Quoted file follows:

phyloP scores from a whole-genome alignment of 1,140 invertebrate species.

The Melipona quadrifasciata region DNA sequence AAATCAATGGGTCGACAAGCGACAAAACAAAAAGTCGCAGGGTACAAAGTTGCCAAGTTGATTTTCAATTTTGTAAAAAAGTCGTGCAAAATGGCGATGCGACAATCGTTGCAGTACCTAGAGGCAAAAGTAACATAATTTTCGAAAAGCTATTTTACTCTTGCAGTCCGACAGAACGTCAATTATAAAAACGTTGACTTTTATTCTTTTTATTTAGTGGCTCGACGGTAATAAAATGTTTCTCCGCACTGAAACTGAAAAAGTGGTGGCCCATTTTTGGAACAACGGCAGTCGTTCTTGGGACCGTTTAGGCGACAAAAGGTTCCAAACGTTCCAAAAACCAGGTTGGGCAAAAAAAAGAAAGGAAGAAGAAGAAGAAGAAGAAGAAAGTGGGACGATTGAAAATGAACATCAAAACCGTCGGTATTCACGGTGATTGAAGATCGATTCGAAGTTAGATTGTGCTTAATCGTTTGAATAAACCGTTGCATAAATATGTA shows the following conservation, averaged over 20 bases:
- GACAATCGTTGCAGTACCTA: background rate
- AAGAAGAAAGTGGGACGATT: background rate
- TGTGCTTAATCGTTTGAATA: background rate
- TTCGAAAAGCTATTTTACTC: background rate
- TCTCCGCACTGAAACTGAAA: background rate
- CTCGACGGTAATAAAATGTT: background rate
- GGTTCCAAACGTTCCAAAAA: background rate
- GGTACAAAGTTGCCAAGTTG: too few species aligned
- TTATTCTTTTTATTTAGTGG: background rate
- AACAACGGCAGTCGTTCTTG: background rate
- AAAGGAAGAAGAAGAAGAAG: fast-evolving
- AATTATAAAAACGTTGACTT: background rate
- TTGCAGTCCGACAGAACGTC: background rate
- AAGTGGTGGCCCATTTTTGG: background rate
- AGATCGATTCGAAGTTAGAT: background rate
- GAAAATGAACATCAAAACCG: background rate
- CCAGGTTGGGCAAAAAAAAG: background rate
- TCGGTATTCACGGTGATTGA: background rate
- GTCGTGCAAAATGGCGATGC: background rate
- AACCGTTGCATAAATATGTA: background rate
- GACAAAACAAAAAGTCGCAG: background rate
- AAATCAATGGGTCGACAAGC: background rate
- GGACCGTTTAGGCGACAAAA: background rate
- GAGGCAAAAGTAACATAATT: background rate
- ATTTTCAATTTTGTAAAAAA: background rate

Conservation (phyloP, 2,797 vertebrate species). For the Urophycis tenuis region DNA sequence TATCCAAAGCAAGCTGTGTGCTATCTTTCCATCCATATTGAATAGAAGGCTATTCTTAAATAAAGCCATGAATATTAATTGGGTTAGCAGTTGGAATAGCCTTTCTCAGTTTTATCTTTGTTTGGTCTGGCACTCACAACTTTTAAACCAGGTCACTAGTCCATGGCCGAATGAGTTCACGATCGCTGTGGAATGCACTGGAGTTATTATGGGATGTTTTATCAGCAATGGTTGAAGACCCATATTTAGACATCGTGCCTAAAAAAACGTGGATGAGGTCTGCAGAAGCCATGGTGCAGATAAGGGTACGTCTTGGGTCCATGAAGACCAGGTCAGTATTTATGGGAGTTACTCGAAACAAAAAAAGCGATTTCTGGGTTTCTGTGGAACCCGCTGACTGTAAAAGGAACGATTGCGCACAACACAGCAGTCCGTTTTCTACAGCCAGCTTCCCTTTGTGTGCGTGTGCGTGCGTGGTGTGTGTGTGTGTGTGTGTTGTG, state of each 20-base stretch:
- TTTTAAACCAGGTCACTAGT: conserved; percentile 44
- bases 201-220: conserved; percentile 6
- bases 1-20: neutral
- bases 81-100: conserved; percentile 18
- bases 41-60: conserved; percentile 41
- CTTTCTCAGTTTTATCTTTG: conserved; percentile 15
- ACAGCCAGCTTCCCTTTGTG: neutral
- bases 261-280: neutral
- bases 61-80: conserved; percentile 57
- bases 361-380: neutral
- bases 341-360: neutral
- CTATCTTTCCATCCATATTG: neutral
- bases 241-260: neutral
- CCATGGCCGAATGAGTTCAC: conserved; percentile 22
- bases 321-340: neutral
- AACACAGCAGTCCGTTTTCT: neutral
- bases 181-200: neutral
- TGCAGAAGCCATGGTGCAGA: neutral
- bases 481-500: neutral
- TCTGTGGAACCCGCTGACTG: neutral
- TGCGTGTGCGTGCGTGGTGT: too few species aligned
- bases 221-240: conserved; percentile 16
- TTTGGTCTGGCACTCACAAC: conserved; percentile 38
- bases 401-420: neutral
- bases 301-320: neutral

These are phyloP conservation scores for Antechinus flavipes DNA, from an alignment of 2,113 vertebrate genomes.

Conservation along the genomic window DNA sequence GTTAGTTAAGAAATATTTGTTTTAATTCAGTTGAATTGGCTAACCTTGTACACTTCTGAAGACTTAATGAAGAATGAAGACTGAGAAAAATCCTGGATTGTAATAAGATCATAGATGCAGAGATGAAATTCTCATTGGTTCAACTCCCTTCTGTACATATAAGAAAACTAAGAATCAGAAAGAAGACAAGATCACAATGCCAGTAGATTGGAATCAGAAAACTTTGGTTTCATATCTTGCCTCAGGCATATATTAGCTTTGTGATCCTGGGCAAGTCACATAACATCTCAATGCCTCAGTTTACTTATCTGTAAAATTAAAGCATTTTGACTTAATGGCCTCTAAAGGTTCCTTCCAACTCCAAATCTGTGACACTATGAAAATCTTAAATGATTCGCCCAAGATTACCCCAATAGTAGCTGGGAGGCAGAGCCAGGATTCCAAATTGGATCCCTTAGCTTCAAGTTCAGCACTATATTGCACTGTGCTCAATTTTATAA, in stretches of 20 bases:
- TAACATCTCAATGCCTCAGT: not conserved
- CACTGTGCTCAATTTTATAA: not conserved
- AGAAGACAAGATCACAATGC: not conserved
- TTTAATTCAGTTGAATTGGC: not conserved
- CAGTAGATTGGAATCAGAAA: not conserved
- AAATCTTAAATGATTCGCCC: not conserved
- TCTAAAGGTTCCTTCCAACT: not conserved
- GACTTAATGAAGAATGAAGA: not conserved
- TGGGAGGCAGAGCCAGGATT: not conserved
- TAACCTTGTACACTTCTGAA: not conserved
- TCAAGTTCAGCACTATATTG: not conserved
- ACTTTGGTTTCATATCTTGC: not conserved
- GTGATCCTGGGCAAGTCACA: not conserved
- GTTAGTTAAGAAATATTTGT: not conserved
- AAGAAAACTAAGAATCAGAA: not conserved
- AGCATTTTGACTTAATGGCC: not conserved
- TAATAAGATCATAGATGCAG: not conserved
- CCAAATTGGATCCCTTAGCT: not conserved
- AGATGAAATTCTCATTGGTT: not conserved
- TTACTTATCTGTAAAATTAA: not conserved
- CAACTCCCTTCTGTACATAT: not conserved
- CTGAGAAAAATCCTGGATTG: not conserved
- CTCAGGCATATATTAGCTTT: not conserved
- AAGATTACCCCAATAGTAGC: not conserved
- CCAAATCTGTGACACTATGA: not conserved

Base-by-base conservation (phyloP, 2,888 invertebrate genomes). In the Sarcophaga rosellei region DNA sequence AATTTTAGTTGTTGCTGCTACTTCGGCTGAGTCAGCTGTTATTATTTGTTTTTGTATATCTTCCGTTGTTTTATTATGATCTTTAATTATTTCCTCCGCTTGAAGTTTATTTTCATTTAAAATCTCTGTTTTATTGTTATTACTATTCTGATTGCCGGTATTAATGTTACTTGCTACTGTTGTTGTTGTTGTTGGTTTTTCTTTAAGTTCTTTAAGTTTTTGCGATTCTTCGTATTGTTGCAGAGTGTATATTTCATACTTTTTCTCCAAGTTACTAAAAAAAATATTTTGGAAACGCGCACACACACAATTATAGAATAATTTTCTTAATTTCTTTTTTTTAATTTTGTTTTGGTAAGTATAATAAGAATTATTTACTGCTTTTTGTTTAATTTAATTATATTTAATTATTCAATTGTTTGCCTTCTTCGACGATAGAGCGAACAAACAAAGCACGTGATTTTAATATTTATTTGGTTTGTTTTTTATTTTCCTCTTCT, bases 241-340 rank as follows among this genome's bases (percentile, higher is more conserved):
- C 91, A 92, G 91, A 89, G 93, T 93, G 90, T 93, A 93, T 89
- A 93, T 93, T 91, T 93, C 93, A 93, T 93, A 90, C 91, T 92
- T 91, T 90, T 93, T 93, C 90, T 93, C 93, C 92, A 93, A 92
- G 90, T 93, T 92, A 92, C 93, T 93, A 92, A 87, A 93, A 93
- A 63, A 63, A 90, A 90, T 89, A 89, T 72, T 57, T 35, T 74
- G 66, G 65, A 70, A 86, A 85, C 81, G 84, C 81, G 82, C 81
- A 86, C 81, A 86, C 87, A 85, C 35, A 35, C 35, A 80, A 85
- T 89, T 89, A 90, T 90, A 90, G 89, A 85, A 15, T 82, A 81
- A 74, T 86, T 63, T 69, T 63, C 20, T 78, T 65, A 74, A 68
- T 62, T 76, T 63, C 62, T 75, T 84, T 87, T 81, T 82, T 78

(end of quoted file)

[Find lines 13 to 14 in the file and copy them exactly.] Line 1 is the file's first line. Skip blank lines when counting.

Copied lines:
- AAAGGAAGAAGAAGAAGAAG: fast-evolving
- AATTATAAAAACGTTGACTT: background rate